Another valuable way to distribute your white paper would be to start by working with a publisher. Publishers add value, expertise and reach, especially if they have a large subscriber base. Many publishing houses have a robust market analysis team that can readily add depth and context, and be a crucial piece of the overall strategy of your campaign.
Developing white papers with a publisher can also add validity as they’re typically viewed as an impartial third party. It’s in a publisher’s best interest to produce content, – including when paid for by an advertiser, – that is factually accurate and adheres to editorial standards. At C&EN, we have access to survey information, business intelligence and industry news that can give your white paper an edge and added perspective.
Repurposing White Papers
White papers are an extremely in-depth, well-researched content offering. In the course of developing them, you will almost certainly have compiled enough information for several blog posts or contributed articles. As mentioned at the beginning of our post, content does not need to end with the white paper itself.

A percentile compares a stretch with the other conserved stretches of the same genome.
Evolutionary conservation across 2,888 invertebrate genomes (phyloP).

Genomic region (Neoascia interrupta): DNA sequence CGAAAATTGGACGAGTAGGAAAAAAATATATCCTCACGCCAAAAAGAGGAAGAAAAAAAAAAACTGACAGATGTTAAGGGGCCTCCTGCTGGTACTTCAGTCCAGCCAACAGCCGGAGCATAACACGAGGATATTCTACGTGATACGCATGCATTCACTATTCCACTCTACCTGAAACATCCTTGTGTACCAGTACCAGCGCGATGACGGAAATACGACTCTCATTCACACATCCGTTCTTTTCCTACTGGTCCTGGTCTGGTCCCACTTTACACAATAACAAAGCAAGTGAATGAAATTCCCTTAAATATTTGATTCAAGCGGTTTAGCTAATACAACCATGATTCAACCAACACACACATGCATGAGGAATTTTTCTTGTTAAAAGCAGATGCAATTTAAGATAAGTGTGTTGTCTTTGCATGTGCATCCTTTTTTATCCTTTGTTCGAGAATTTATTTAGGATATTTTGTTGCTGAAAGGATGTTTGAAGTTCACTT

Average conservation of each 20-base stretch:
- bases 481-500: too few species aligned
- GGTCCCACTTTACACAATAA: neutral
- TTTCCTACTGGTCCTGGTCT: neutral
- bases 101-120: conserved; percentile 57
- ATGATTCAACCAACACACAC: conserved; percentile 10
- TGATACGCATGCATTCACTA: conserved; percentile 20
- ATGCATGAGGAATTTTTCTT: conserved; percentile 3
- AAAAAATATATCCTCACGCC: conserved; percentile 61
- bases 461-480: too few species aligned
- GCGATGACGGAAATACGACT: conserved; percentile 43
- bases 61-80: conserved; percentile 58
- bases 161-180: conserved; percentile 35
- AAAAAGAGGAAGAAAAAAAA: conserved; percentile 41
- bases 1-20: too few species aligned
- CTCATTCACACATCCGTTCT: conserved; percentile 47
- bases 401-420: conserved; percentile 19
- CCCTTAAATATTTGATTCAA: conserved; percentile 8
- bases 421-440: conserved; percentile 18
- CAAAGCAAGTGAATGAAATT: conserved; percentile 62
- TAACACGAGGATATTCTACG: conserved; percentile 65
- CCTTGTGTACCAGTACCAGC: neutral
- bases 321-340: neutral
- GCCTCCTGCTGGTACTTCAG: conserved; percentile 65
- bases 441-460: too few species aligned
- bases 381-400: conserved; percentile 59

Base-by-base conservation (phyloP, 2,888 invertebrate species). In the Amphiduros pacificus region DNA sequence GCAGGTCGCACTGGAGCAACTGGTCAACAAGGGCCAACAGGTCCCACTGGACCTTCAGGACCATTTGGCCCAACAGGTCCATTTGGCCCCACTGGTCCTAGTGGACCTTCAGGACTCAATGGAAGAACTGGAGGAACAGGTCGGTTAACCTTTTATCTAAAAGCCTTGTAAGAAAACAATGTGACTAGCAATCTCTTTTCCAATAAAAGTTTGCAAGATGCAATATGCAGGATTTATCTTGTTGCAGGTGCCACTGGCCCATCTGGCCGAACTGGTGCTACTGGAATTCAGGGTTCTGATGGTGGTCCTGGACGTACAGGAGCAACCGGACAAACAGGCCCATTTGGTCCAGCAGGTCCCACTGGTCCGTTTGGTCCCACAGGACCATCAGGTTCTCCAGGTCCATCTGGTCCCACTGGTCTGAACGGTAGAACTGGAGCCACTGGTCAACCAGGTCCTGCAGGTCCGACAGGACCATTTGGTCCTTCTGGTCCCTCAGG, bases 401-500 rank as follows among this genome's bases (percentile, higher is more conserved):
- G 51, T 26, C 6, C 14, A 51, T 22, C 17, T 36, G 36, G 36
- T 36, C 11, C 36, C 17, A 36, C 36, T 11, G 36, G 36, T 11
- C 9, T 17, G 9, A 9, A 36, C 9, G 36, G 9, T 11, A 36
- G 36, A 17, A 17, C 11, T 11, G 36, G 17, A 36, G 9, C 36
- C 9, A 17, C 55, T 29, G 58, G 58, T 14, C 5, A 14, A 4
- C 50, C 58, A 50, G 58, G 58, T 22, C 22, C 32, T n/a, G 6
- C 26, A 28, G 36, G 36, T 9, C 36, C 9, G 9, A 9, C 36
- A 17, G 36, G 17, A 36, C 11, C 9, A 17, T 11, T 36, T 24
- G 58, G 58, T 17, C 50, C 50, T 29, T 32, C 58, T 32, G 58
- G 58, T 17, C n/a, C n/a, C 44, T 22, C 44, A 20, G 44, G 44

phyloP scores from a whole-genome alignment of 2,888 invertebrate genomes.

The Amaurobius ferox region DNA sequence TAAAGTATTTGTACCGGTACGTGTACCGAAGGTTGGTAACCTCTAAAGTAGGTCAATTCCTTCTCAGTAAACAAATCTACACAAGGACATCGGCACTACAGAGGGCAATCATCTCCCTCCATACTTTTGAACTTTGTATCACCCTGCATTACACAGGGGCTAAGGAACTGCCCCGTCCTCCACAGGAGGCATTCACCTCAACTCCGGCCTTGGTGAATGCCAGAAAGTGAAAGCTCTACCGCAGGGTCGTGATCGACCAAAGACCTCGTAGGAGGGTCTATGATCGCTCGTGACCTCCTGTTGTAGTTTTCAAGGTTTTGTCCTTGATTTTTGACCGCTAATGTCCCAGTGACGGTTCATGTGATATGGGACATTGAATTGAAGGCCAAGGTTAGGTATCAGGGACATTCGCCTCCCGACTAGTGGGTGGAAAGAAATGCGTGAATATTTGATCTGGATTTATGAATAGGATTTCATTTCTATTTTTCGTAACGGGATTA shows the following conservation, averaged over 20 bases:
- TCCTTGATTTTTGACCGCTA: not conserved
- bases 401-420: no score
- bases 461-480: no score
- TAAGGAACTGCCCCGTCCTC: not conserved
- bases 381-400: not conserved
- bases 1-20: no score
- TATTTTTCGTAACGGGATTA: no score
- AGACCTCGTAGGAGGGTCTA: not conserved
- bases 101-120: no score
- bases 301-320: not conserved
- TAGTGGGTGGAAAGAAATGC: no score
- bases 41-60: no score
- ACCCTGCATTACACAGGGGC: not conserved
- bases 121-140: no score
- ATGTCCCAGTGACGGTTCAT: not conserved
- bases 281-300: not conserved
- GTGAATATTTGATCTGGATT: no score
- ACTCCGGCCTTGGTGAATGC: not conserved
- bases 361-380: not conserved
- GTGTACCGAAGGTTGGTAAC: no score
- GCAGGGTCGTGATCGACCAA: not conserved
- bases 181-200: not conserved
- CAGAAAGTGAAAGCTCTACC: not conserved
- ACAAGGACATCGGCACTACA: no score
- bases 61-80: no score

White paper content can easily be repurposed in the form of a blog post for your website to provide more points-of-entry for your audiences on a given topic. Not all will do it, but pitching publication editors to repurpose your content will spread your message and reach. These tactics are excellent ways to produce additional content without having to perform additional background research.
There are opportunities beyond written formats as well, some of which will depend on the specific content you produce. Some potential types of repurposing include:
• Online quizzes
• Sales materials
In short, white papers can be used as a tactic within a larger content and marketing strategy, or they can form the backbone of the strategy on their own. Regardless of how you use white papers, creating compelling content and maximizing its value through distribution and repurposing is crucial if you want to make sure your audience pays attention.Keywords: audience, buyer journey, content marketing, Custom Content, demand generation, inbound marketing, infographics, Lead Generation, personas, thought leadership, white papers